Divided we stand - the UK government's conflicted position on tax avoidance
The first relates to concerns among Liberal Democrats, the junior coalition partners, over the appointment of retail magnate Philip Green as adviser on public spending efficiency. Green, whose flamboyant lifestyle stands polar opposite to the low-income households who will bear the brunt of spending cuts, caused considerable controversy in 2005 by paying his Monaco-resident wife a £1.2 billion tax-free dividend. Scarcely surprising then that Liberal Democrat members of parliament are restless about the signals that his appointment sends out at a time when the coalition government is trying to shore up its claims to be promoting "fairness" (a word rapidly becoming worn out by over-use).
The second article reports that Her Majesty's Revenue and Customs have decided to take a "less combative approach" in their dealings with corporate tax avoiders. The argument goes that this stance is "designed to cut a mounting legal logjam and unlock billions of pounds tied up in court battles over avoidance", but in conversation with this blogger one senior revenue officer claims that the change reflects the Conservative Party's proximity to big business, which came under increased pressure from the previous administration to pedal backwards on aggressive tax avoidance.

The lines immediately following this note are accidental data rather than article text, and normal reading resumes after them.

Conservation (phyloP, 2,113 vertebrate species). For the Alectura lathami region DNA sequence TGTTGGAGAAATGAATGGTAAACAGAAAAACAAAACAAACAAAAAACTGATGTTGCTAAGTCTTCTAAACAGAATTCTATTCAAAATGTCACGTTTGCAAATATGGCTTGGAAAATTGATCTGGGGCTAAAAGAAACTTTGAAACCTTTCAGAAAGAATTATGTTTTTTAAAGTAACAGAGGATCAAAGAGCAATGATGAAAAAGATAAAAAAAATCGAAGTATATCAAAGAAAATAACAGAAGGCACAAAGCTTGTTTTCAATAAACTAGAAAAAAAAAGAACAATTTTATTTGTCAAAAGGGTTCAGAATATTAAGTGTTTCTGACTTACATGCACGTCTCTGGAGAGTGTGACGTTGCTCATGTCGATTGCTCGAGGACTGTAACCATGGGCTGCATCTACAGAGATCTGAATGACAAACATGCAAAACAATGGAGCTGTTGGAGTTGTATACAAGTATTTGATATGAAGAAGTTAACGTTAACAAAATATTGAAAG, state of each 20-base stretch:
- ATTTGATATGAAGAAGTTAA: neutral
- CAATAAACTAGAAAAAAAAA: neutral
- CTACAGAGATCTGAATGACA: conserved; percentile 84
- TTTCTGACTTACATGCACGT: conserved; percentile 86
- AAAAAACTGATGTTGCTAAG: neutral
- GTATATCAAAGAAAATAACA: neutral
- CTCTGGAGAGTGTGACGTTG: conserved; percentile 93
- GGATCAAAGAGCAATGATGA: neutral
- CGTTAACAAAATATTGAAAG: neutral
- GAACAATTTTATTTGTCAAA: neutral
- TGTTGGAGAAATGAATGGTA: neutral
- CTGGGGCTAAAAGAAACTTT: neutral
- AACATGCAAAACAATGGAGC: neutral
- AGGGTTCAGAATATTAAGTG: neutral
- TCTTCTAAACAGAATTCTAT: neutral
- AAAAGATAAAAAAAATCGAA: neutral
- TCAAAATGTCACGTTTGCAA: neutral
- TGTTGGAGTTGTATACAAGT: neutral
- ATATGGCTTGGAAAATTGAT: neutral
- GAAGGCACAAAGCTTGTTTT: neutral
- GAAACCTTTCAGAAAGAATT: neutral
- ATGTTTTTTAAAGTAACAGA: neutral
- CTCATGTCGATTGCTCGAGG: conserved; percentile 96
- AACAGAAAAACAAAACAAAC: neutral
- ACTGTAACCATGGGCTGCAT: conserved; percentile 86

Green's appointment and the softer message on corporate tax avoidance suggest that, whatever the rhetoric, the government intends to be soft on tax avoidance and soft on the causes of tax avoidance. As the red ink spreads across British public finances in the coming years, this matter is likely to become a major faultline within the coalition.